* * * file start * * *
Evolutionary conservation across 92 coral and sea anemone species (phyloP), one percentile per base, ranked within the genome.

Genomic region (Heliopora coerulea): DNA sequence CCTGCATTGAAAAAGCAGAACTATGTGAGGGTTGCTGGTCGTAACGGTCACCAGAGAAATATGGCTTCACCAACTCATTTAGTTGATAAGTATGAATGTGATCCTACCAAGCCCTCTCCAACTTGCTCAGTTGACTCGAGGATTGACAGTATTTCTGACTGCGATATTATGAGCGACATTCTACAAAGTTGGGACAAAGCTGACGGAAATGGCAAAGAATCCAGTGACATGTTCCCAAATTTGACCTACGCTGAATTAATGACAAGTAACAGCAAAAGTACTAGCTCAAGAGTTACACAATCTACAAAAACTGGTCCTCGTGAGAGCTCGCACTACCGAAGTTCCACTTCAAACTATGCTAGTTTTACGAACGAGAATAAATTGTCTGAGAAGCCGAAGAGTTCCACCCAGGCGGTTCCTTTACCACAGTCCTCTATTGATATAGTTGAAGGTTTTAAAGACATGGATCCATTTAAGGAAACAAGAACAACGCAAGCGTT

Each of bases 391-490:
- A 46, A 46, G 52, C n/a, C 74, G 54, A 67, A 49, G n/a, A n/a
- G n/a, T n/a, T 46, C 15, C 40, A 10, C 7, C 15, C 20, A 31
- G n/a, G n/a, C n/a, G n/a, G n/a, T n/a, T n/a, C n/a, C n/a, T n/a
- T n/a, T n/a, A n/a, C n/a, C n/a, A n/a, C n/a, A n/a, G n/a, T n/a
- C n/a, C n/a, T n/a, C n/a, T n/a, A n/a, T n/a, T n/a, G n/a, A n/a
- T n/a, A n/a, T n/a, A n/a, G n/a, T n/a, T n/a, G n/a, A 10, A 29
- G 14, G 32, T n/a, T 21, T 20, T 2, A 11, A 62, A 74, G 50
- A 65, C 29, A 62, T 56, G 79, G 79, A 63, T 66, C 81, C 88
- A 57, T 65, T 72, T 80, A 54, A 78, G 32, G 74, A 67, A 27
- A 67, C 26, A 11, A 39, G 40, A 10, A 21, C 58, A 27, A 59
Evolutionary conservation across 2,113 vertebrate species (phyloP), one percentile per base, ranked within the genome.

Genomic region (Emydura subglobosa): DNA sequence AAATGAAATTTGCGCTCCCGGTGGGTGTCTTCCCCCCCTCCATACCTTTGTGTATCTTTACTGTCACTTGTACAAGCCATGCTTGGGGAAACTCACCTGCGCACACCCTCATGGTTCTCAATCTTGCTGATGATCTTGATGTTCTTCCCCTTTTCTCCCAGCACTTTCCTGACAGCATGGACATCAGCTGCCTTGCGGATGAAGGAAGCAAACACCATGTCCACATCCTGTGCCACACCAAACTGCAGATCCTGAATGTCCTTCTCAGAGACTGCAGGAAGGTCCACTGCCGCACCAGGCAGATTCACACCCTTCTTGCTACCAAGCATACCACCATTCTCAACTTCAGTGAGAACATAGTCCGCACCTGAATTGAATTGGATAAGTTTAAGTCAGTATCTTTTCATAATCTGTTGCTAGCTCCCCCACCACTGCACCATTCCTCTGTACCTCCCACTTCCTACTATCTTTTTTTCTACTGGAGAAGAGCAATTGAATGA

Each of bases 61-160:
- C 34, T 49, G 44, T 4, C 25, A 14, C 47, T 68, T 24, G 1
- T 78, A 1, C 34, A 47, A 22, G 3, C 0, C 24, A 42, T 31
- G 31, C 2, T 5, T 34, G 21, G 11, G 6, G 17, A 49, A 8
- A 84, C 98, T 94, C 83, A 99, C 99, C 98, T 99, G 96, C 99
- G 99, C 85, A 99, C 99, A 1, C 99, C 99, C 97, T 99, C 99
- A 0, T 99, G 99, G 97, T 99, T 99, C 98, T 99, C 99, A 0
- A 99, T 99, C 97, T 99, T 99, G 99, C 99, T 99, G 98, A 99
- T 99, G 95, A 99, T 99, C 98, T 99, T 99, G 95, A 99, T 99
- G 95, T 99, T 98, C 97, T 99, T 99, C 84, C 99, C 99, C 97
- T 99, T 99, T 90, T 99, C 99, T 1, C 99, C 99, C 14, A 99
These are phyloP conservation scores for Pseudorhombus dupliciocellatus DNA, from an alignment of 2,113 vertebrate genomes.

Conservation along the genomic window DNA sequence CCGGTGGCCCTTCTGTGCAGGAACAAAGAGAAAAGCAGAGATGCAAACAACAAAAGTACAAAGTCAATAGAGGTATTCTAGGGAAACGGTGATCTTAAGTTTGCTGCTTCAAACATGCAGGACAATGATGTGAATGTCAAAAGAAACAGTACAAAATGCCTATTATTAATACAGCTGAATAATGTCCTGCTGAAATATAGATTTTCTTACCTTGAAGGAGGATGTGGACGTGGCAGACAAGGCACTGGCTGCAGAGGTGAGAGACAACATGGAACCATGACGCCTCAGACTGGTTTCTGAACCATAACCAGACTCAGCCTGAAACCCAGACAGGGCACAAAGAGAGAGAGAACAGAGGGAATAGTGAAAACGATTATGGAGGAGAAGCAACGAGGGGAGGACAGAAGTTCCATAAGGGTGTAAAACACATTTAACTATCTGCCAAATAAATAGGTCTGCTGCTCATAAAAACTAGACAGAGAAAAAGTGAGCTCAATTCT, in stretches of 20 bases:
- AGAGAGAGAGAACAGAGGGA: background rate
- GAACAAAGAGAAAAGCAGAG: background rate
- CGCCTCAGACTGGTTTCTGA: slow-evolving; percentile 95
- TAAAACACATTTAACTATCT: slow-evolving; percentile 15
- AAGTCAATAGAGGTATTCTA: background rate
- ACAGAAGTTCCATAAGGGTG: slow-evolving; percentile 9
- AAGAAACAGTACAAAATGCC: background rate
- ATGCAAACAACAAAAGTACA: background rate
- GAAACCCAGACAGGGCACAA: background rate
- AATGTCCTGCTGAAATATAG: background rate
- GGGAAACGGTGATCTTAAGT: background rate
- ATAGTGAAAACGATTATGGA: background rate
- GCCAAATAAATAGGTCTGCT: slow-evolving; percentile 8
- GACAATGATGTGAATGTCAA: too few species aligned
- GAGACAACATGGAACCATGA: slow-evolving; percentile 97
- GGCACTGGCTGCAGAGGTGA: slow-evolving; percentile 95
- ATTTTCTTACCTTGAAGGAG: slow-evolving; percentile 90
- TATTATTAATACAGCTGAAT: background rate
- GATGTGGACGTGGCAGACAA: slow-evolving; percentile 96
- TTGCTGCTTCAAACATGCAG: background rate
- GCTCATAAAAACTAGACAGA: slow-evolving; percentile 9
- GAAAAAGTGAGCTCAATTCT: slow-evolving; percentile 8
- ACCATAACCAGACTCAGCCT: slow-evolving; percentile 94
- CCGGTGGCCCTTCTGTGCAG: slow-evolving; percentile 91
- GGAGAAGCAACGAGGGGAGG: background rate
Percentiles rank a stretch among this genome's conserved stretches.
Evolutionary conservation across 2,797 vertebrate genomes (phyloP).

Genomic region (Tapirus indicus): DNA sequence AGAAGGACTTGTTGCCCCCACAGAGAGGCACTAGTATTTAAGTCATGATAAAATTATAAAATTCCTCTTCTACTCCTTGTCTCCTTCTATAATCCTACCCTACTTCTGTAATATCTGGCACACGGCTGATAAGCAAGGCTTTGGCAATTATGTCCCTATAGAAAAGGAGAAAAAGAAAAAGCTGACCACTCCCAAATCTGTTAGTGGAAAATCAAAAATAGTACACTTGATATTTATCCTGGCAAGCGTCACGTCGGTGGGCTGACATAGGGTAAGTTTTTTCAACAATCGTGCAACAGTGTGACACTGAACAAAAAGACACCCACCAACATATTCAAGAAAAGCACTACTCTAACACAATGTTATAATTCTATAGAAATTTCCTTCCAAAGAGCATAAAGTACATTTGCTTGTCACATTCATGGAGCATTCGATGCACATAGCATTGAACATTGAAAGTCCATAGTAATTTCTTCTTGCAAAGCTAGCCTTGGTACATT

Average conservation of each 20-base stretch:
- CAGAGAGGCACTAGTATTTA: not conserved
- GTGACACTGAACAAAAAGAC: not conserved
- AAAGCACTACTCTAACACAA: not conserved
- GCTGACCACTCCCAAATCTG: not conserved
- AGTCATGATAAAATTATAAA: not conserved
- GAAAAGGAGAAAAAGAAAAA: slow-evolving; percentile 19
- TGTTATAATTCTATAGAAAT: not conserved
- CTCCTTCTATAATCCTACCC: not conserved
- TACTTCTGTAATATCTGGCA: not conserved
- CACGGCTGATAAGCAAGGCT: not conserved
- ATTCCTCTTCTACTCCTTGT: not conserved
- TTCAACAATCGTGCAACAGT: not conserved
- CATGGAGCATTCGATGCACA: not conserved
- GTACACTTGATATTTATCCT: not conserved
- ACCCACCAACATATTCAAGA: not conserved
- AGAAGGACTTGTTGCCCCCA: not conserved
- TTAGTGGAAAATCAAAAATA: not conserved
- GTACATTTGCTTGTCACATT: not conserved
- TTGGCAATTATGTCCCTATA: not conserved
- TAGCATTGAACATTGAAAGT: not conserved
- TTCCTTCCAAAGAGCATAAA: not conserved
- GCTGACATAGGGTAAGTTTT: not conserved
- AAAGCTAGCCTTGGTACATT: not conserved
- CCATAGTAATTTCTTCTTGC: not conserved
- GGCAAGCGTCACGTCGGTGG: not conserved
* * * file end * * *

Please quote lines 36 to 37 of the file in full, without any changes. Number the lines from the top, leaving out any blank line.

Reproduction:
- ATGCAAACAACAAAAGTACA: background rate
- GAAACCCAGACAGGGCACAA: background rate